I think you missed the point. It has nothing to do with runaway horses. Each horse has its own personality and style and good trainers don’t change the natural dispensation of a horse and change their style and how they run and in that vein, stay out of their way and let them be the horse they are supposed to be. Too many trainers try to change a horses style, whether it be make them try to be a closer or make them a speed horse. Horses have natural inclinations to either route or sprint. A good trainer will recognize that, keep the horse happy and hopefully, win races. Then there is the element of luck involved, which in my opinion, is the key factor. Your sarcasm was very heavy.

          • Very often if a horse looks to have been “unlucky” in a race and just gets beaten, he has in fact run his best race. How many trainers – or jockeys – can spot it?! Don’t bother about sarcasm on here – I’m sure Mumsnet is the same!

          • Jack Frazier

            Correct. I had a filly last year, ran a very credible race even though she got beaten. She led all but the last 50 yards and finished third I’ve had others than improved and ran a fifth or sixth and my wife thought I was nuts when I said it was a good race. You have to be able to see how the race plays out but I still believe luck plays an important part; the break, positioning, moving at the right time, not getting boxed in and more.

          • I was thinking more of a horse that has a bad run through the race and finishes fast when the race is over: everyone says ” shouldawinbymany”, but the reality may be that’s how to ride him.

          • Jack Frazier

            Happens all the time but the reality may be the other horses are stopping so that it appears as if that horse should have won. Lots of factors at play there.

    • John G. Veitch

      There are some very good trainers out there, including Bob Baffert, that simply know what they are doing. Thirty years ago my Uncle had a horse called Engine One, that he knew could do better, so he trained him for 3 months to relax and conserve his energy. Engine One then promptly won 4 graded stakes, from 6F to a mile and an eighth. I’ve been around horse racing 50 years, and I can tell you training makes a huge difference.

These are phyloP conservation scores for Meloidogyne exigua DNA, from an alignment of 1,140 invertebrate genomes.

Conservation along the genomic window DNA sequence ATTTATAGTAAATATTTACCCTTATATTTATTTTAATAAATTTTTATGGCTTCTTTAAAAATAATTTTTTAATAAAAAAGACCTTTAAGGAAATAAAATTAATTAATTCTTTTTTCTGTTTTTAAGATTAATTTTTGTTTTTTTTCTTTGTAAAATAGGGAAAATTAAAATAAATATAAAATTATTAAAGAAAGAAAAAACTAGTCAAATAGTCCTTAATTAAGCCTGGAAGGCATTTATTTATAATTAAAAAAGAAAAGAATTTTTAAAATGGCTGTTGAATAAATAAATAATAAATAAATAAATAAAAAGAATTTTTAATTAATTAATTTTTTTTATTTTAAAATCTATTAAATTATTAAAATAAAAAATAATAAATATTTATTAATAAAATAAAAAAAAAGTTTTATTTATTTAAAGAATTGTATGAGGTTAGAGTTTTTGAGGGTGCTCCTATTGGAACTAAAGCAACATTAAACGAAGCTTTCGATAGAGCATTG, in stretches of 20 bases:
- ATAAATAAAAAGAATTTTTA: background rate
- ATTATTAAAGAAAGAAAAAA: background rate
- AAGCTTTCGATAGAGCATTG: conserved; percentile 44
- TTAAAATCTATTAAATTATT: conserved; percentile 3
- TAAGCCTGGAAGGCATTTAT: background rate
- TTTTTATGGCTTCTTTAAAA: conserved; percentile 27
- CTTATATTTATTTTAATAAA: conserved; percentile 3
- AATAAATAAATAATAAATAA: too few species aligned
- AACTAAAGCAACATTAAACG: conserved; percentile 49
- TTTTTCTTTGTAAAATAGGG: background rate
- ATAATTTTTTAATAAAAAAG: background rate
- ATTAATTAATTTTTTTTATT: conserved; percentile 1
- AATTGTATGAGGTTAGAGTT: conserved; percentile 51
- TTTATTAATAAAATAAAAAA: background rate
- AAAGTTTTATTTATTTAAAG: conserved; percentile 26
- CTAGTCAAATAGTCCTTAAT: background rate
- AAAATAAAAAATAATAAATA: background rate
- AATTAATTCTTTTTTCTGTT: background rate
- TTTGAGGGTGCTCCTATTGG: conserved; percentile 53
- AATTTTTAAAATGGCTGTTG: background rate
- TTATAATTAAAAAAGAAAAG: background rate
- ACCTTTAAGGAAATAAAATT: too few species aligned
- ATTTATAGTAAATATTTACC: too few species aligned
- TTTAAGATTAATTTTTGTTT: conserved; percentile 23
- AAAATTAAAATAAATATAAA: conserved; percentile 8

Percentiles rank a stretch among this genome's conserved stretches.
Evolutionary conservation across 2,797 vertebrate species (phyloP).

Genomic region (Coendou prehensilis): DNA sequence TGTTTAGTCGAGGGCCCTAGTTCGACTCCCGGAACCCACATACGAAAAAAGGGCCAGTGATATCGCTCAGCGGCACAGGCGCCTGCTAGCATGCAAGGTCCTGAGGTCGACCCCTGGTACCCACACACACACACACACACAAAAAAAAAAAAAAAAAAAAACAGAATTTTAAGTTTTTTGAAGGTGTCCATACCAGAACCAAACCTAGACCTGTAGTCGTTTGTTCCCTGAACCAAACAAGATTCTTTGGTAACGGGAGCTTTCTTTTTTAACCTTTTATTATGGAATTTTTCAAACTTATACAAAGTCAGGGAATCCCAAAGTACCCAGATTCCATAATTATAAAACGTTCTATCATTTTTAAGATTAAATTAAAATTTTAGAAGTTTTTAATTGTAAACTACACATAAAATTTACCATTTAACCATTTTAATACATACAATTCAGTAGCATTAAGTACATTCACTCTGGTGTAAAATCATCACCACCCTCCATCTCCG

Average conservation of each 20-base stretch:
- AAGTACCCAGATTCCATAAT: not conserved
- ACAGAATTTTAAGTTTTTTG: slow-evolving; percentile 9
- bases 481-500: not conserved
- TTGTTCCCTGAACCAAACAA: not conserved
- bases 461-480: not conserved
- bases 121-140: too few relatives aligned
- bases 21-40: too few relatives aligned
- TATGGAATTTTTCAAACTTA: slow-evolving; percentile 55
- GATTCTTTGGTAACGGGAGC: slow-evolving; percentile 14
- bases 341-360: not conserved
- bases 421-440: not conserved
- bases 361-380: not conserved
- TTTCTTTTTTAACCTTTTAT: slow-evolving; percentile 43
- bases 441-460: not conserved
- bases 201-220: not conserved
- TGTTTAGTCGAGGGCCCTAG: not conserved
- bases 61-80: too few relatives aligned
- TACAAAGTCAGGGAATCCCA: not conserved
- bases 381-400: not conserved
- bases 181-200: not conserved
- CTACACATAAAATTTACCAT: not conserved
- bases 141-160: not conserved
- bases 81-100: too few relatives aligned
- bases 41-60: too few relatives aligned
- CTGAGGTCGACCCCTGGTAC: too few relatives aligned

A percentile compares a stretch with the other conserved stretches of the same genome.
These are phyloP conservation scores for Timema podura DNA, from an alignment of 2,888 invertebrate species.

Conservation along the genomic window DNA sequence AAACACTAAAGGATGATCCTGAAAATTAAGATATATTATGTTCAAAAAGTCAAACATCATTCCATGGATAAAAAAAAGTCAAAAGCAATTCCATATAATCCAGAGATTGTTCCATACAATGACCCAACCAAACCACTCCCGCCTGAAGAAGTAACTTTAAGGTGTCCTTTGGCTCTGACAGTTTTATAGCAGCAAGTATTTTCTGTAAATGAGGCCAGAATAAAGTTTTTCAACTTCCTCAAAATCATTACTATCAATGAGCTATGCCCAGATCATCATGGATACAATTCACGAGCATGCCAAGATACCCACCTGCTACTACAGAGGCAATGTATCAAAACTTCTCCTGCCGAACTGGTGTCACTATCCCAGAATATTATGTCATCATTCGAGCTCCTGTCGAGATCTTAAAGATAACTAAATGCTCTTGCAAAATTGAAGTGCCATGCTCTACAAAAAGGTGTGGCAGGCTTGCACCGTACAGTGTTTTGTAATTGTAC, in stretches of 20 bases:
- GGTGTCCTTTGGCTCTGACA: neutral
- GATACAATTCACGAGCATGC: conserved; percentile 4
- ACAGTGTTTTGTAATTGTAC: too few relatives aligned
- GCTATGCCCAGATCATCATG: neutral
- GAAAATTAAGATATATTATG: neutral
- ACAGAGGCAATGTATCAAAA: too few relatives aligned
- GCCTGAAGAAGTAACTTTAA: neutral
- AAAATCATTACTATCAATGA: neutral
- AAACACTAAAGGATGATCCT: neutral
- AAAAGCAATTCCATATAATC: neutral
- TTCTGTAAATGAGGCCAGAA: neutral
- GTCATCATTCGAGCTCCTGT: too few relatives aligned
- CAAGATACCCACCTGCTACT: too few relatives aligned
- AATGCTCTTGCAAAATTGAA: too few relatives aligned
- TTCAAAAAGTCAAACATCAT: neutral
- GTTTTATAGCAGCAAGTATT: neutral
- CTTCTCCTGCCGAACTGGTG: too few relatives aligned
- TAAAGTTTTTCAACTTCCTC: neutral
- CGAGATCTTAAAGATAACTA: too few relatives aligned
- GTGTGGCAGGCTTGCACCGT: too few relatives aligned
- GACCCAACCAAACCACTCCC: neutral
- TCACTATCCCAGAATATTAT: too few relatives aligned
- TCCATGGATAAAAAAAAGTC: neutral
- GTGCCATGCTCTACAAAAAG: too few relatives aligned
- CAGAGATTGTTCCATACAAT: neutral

• Darrell

        Bob Baffert knows a lot of things including how to administer thyroid drugs to every horse in his barn even though not every horse needed them and how to make 7 horses drop dead of heart failure. I’m sorry but that’s not something I would like to know how to do.

      • The point is that “a wayfaring man and a fool” would have been able to see what your uncle was doing, and rationalised the improvement in Engine One’s form. These discussions seem to center upon exceptional results from little or no apparent training.

      • Jack Frazier

        There are good trainers out there. Not my point. My point is there are some who carry the mantle of a good trainer while at the same time have very good assistants doing the work. No one can train more than twenty horses without at least one assistant doing the work..

        • John G. Veitch

          Yes, that is quite true. A good assistant & groom are worth their weight in gold.

  • HowardRoark314

    Barry, with all due respect, I fail to understand why you cannot convince your fellow WHOA owners (outside of Jim McIngvale) to run your 3yo sans Lasix and Bute? That’s a big group of big money owners (and breeders) you have there. Immediately fire any trainer who resists (or who tests positive) and you will change the upper end of the game overnight with respect to this stuff. Then get your cohorts in the media to glorify clean winners and minimize dirty ones.

    That’s how we can police ourselves without waiting for Uncle Sam to do it for us.

    Runhappy has proven you can win the biggest races and awards while running clean. Can’t the other blue bloods follow suit now that the example has been clearly set?

    • “Other” blue bloods? Other than Ogden Phipps and Will Farish, can you please point out any blue bloods in racing? The blue bloods left the building when their savior Ronnie Reagan allowed the tax code to be changed in the mid 1980s. Once Uncle Sam was no longer their partner in racing, they jumped ship, sold their farms and found real jobs for their offspring.

      • HowardRoark314

        Other blue bloods who belong to WHOA and continue to race their 3yo on Lasix include: Seth Hancock, Marylou Whitney, Charlotte Weber, and George Strawbridge. I’m sure other old money/big names are on the roster, but these are the ones most prominent. Please tell me why you and Graham Motion decided to run Animal Kingdom on Lasix for his 2nd start, but not his first? Confirmed bleeder? Or just wanting that extra ‘edge’? He obviously didn’t need it in Dubai. If you and Motion would have won your Derby ‘clean’ it would have gone a long way towards what you are now hoping to accomplish via USADA. Just my opinion.

        • Seth Hancock is the son of a working farm owner. Mary Lou Whitney married a blue blood, but does that make her one? The relatives George Strawbridge and Charlotte Webber are heirs of the Campbell Soup company and I guess one might call them blue bloods. If you think that WHOA is people by a bunch of folks who have tremendous wealth in common, you are sadly mistaken. The grass roots organization is made up of people that care about their horses and the sport of horse racing.

          As for Animal Kingdom, I am sorry that Graham Motion and I have so gravely disappointed you by our behavior.